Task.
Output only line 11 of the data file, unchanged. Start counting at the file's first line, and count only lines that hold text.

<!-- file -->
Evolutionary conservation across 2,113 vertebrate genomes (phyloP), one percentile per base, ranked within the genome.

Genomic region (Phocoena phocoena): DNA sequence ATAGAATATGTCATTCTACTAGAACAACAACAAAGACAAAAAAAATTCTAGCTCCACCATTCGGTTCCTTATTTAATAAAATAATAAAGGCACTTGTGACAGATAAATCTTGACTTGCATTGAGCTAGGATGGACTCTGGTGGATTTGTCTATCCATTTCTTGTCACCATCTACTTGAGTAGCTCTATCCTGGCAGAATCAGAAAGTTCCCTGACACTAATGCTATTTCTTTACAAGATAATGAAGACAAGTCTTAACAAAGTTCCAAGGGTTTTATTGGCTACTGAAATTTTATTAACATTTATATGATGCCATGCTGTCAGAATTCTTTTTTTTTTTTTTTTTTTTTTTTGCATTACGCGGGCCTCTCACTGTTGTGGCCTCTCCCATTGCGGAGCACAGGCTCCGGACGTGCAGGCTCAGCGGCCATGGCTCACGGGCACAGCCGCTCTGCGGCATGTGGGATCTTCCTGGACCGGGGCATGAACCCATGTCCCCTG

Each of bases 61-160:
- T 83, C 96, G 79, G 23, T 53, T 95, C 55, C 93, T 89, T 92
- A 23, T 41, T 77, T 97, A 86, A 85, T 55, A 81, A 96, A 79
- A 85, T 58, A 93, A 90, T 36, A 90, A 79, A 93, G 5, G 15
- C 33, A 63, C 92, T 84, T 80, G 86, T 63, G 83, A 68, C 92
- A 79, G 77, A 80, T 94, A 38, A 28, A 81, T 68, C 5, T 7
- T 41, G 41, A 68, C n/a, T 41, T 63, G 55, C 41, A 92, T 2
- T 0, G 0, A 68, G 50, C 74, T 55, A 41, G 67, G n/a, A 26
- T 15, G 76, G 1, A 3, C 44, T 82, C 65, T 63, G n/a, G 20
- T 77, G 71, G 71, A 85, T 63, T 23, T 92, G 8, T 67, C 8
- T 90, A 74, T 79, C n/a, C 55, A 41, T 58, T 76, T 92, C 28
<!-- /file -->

- T 15, G 76, G 1, A 3, C 44, T 82, C 65, T 63, G n/a, G 20